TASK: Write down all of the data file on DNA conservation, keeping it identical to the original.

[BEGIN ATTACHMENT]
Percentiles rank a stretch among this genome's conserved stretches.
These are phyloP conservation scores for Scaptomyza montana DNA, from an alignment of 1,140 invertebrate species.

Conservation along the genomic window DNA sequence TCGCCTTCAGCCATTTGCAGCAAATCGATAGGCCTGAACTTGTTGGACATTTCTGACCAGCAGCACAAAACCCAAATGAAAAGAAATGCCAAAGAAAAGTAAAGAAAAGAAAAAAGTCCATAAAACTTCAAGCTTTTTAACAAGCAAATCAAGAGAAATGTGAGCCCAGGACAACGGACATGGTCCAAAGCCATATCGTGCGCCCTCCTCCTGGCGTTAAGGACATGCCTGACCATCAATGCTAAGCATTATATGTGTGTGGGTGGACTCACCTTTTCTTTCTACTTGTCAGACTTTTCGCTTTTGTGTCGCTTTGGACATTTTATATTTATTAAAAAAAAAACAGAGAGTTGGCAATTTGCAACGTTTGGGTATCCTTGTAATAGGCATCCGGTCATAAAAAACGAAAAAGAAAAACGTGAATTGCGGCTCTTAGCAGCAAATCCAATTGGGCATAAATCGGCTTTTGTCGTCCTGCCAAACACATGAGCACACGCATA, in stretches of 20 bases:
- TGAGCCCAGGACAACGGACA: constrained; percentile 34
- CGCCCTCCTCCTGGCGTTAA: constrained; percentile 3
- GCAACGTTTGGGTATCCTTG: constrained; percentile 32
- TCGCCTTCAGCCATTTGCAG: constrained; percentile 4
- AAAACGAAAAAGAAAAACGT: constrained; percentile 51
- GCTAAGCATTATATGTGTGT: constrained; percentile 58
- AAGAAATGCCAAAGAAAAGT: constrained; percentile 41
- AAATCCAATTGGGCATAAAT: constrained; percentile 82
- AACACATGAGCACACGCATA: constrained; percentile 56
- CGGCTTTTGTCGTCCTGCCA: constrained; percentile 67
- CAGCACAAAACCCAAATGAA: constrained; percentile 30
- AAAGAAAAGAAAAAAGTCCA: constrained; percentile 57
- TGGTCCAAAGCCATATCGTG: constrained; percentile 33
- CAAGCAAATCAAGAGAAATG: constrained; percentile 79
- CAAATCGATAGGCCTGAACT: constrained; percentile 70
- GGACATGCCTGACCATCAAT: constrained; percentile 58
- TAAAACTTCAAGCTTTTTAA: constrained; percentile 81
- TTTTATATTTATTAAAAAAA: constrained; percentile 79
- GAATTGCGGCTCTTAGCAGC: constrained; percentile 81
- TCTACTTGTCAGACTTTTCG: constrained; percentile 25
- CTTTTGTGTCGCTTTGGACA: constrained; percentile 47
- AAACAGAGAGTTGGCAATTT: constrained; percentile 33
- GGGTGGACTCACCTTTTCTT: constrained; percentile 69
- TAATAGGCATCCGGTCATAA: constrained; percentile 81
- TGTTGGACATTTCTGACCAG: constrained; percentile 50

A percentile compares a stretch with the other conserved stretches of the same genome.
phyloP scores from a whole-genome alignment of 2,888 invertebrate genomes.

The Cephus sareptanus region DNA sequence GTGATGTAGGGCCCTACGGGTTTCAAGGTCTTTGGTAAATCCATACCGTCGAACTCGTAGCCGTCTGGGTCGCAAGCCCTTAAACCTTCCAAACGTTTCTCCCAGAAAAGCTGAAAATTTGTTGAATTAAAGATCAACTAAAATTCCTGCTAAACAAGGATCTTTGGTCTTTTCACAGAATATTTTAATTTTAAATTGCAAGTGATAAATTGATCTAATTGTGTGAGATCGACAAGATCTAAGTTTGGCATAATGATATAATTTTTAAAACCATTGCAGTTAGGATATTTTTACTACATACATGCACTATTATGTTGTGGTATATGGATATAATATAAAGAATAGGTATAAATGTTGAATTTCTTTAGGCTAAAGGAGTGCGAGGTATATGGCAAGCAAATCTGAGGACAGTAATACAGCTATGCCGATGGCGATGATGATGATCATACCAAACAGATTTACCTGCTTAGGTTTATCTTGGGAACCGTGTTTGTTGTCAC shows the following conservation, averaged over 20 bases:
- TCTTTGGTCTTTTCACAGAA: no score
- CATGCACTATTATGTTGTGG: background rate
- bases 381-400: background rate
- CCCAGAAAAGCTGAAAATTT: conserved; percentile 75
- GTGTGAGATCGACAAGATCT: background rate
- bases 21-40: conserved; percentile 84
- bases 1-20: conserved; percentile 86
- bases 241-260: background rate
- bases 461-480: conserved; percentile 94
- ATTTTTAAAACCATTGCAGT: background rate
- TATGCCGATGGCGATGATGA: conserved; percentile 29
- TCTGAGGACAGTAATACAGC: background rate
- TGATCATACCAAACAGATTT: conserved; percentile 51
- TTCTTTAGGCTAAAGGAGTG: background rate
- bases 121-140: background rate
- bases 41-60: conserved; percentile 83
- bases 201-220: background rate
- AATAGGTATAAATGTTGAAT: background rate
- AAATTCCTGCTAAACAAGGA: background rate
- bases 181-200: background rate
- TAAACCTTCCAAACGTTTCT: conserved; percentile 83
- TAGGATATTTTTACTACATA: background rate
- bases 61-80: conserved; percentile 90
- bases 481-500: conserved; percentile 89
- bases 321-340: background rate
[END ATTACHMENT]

Percentiles rank a stretch among this genome's conserved stretches.
These are phyloP conservation scores for Scaptomyza montana DNA, from an alignment of 1,140 invertebrate species.

Conservation along the genomic window DNA sequence TCGCCTTCAGCCATTTGCAGCAAATCGATAGGCCTGAACTTGTTGGACATTTCTGACCAGCAGCACAAAACCCAAATGAAAAGAAATGCCAAAGAAAAGTAAAGAAAAGAAAAAAGTCCATAAAACTTCAAGCTTTTTAACAAGCAAATCAAGAGAAATGTGAGCCCAGGACAACGGACATGGTCCAAAGCCATATCGTGCGCCCTCCTCCTGGCGTTAAGGACATGCCTGACCATCAATGCTAAGCATTATATGTGTGTGGGTGGACTCACCTTTTCTTTCTACTTGTCAGACTTTTCGCTTTTGTGTCGCTTTGGACATTTTATATTTATTAAAAAAAAAACAGAGAGTTGGCAATTTGCAACGTTTGGGTATCCTTGTAATAGGCATCCGGTCATAAAAAACGAAAAAGAAAAACGTGAATTGCGGCTCTTAGCAGCAAATCCAATTGGGCATAAATCGGCTTTTGTCGTCCTGCCAAACACATGAGCACACGCATA, in stretches of 20 bases:
- TGAGCCCAGGACAACGGACA: constrained; percentile 34
- CGCCCTCCTCCTGGCGTTAA: constrained; percentile 3
- GCAACGTTTGGGTATCCTTG: constrained; percentile 32
- TCGCCTTCAGCCATTTGCAG: constrained; percentile 4
- AAAACGAAAAAGAAAAACGT: constrained; percentile 51
- GCTAAGCATTATATGTGTGT: constrained; percentile 58
- AAGAAATGCCAAAGAAAAGT: constrained; percentile 41
- AAATCCAATTGGGCATAAAT: constrained; percentile 82
- AACACATGAGCACACGCATA: constrained; percentile 56
- CGGCTTTTGTCGTCCTGCCA: constrained; percentile 67
- CAGCACAAAACCCAAATGAA: constrained; percentile 30
- AAAGAAAAGAAAAAAGTCCA: constrained; percentile 57
- TGGTCCAAAGCCATATCGTG: constrained; percentile 33
- CAAGCAAATCAAGAGAAATG: constrained; percentile 79
- CAAATCGATAGGCCTGAACT: constrained; percentile 70
- GGACATGCCTGACCATCAAT: constrained; percentile 58
- TAAAACTTCAAGCTTTTTAA: constrained; percentile 81
- TTTTATATTTATTAAAAAAA: constrained; percentile 79
- GAATTGCGGCTCTTAGCAGC: constrained; percentile 81
- TCTACTTGTCAGACTTTTCG: constrained; percentile 25
- CTTTTGTGTCGCTTTGGACA: constrained; percentile 47
- AAACAGAGAGTTGGCAATTT: constrained; percentile 33
- GGGTGGACTCACCTTTTCTT: constrained; percentile 69
- TAATAGGCATCCGGTCATAA: constrained; percentile 81
- TGTTGGACATTTCTGACCAG: constrained; percentile 50

A percentile compares a stretch with the other conserved stretches of the same genome.
phyloP scores from a whole-genome alignment of 2,888 invertebrate genomes.

The Cephus sareptanus region DNA sequence GTGATGTAGGGCCCTACGGGTTTCAAGGTCTTTGGTAAATCCATACCGTCGAACTCGTAGCCGTCTGGGTCGCAAGCCCTTAAACCTTCCAAACGTTTCTCCCAGAAAAGCTGAAAATTTGTTGAATTAAAGATCAACTAAAATTCCTGCTAAACAAGGATCTTTGGTCTTTTCACAGAATATTTTAATTTTAAATTGCAAGTGATAAATTGATCTAATTGTGTGAGATCGACAAGATCTAAGTTTGGCATAATGATATAATTTTTAAAACCATTGCAGTTAGGATATTTTTACTACATACATGCACTATTATGTTGTGGTATATGGATATAATATAAAGAATAGGTATAAATGTTGAATTTCTTTAGGCTAAAGGAGTGCGAGGTATATGGCAAGCAAATCTGAGGACAGTAATACAGCTATGCCGATGGCGATGATGATGATCATACCAAACAGATTTACCTGCTTAGGTTTATCTTGGGAACCGTGTTTGTTGTCAC shows the following conservation, averaged over 20 bases:
- TCTTTGGTCTTTTCACAGAA: no score
- CATGCACTATTATGTTGTGG: background rate
- bases 381-400: background rate
- CCCAGAAAAGCTGAAAATTT: conserved; percentile 75
- GTGTGAGATCGACAAGATCT: background rate
- bases 21-40: conserved; percentile 84
- bases 1-20: conserved; percentile 86
- bases 241-260: background rate
- bases 461-480: conserved; percentile 94
- ATTTTTAAAACCATTGCAGT: background rate
- TATGCCGATGGCGATGATGA: conserved; percentile 29
- TCTGAGGACAGTAATACAGC: background rate
- TGATCATACCAAACAGATTT: conserved; percentile 51
- TTCTTTAGGCTAAAGGAGTG: background rate
- bases 121-140: background rate
- bases 41-60: conserved; percentile 83
- bases 201-220: background rate
- AATAGGTATAAATGTTGAAT: background rate
- AAATTCCTGCTAAACAAGGA: background rate
- bases 181-200: background rate
- TAAACCTTCCAAACGTTTCT: conserved; percentile 83
- TAGGATATTTTTACTACATA: background rate
- bases 61-80: conserved; percentile 90
- bases 481-500: conserved; percentile 89
- bases 321-340: background rate